By Julie Shapiro
BATTERY PARK CITY — Rector Square’s future remains uncertain after an auction Wednesday that was meant to decide the fate of the troubled condo conversion.
The Anglo Irish Bank, which foreclosed on the building last year, placed the sole bid at Wednesday’s auction and is now set to pay $82.7 million for the building’s 232 unsold units, Crain’s New York Business reported.
The bank will likely turn around and sell those units privately to a developer or manager, sources familiar with the bank’s position told DNAinfo. That developer would then decide whether to continue converting the Rector Square, at 225 Rector Pl., to condos or leave it as rentals.
Marc Held, a lawyer who represents the 304-unit building’s 72 condo owners, said he was disappointed that a private developer did not bid on the units Wednesday, which would have sped up the process.
“It’s not moving forward quickly enough,” Held said.
Held and building residents said they had expected Related Companies to place a bid on the units, because Related has been managing Rector Square on behalf of the Anglo Irish Bank for over a year.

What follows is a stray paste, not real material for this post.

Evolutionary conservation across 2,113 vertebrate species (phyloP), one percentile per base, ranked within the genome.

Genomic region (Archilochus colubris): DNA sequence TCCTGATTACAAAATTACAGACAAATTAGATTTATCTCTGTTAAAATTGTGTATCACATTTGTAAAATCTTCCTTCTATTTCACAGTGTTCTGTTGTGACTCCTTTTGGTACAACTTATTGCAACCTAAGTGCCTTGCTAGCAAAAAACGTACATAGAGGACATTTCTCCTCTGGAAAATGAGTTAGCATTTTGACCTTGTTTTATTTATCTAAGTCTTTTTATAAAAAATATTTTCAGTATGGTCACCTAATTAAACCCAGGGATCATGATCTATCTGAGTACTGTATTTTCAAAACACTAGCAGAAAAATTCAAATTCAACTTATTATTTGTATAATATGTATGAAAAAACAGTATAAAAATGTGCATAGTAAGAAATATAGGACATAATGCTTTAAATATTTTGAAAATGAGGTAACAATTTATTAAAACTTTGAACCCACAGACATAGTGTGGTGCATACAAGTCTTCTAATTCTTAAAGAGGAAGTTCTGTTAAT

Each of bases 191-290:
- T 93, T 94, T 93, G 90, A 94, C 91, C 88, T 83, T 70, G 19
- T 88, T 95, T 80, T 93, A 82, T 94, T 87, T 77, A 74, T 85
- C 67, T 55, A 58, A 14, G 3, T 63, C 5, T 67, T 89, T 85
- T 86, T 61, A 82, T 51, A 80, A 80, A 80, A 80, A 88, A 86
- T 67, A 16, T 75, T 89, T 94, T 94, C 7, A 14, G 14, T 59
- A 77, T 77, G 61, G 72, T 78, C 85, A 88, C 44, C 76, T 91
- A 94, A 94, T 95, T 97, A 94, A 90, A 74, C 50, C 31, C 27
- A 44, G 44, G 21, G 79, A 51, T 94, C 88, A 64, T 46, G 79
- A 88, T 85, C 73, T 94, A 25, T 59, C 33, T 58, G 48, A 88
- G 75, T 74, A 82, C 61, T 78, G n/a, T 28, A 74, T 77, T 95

It’s still possible that Related would buy the unsold units from the bank directly in the future, Held said.
Shannon Maer, 37, who bought a condo two years ago in Rector Square, said she would welcome Related’s ownership of the building because they have a good reputation.
“I’m waiting to see what will happen,” Maer said.
Related and Anglo Irish Bank did not immediately respond to requests for comment Wednesday.
The 232 auctioned units include about 40 below-market and 50 market-rate rental apartments.
Neither group of tenants should be immediately affected by the sale, Held said. Any future owner of the building would have to honor the leases the market-rate tenants signed, and the below-market tenants are protected under an agreement that allows them to stay in their apartments through 2019, Held said.
But the condo owners, who invested hundreds of thousands of dollars in their units, want to know the long-term plan for the building, including what the common charges will be, Held said.
The residents of Rector Square have been through many ups and downs since building developer Yair Levy defaulted on his $165 million mortgage last year.
Levy left when the building was in the middle of a major renovation, so residents were stuck with exposed wiring in the lobby and broken appliances in their apartments for months.
Since then, Michael Miller, the court-appointed receiver, has overseen the completion of most of the construction, though Maer noted that the promised roof deck has not yet opened.
Several lawsuits related to the building are still pending, including Attorney General Andrew Cuomo’s suit from earlier this year accusing Levy of misusing residents’ maintenance payments.
Maer echoed other residents in saying this week that she just wants the building’s future to be resolved.
“I’m getting bored of this,” she said. “It reduces my faith in the city.”